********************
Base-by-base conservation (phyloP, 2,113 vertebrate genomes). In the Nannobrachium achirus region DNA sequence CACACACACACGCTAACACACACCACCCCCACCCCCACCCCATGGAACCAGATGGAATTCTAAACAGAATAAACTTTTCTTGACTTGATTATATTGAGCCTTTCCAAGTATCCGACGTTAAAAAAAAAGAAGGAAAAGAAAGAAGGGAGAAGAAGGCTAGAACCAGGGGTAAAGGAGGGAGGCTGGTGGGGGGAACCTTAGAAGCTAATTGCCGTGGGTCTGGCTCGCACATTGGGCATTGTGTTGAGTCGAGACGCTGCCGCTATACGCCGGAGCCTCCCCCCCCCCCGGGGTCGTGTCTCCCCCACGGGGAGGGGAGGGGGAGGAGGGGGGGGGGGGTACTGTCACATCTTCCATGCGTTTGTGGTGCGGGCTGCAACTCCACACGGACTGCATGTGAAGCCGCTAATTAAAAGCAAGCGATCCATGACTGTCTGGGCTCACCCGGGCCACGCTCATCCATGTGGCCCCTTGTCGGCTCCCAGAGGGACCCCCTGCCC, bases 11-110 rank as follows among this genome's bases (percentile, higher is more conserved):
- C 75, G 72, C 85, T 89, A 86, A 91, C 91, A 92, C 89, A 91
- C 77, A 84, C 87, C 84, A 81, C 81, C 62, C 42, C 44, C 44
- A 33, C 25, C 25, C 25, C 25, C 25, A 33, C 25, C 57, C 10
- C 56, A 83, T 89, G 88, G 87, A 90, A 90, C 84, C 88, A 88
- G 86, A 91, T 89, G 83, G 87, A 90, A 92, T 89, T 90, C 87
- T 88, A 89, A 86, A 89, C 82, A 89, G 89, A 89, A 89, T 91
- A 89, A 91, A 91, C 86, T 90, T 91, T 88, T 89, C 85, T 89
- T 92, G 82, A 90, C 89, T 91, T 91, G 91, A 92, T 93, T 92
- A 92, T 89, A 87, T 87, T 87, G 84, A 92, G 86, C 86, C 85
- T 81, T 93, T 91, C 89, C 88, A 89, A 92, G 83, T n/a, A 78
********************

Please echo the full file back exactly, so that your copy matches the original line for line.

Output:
Base-by-base conservation (phyloP, 2,113 vertebrate genomes). In the Nannobrachium achirus region DNA sequence CACACACACACGCTAACACACACCACCCCCACCCCCACCCCATGGAACCAGATGGAATTCTAAACAGAATAAACTTTTCTTGACTTGATTATATTGAGCCTTTCCAAGTATCCGACGTTAAAAAAAAAGAAGGAAAAGAAAGAAGGGAGAAGAAGGCTAGAACCAGGGGTAAAGGAGGGAGGCTGGTGGGGGGAACCTTAGAAGCTAATTGCCGTGGGTCTGGCTCGCACATTGGGCATTGTGTTGAGTCGAGACGCTGCCGCTATACGCCGGAGCCTCCCCCCCCCCCGGGGTCGTGTCTCCCCCACGGGGAGGGGAGGGGGAGGAGGGGGGGGGGGGTACTGTCACATCTTCCATGCGTTTGTGGTGCGGGCTGCAACTCCACACGGACTGCATGTGAAGCCGCTAATTAAAAGCAAGCGATCCATGACTGTCTGGGCTCACCCGGGCCACGCTCATCCATGTGGCCCCTTGTCGGCTCCCAGAGGGACCCCCTGCCC, bases 11-110 rank as follows among this genome's bases (percentile, higher is more conserved):
- C 75, G 72, C 85, T 89, A 86, A 91, C 91, A 92, C 89, A 91
- C 77, A 84, C 87, C 84, A 81, C 81, C 62, C 42, C 44, C 44
- A 33, C 25, C 25, C 25, C 25, C 25, A 33, C 25, C 57, C 10
- C 56, A 83, T 89, G 88, G 87, A 90, A 90, C 84, C 88, A 88
- G 86, A 91, T 89, G 83, G 87, A 90, A 92, T 89, T 90, C 87
- T 88, A 89, A 86, A 89, C 82, A 89, G 89, A 89, A 89, T 91
- A 89, A 91, A 91, C 86, T 90, T 91, T 88, T 89, C 85, T 89
- T 92, G 82, A 90, C 89, T 91, T 91, G 91, A 92, T 93, T 92
- A 92, T 89, A 87, T 87, T 87, G 84, A 92, G 86, C 86, C 85
- T 81, T 93, T 91, C 89, C 88, A 89, A 92, G 83, T n/a, A 78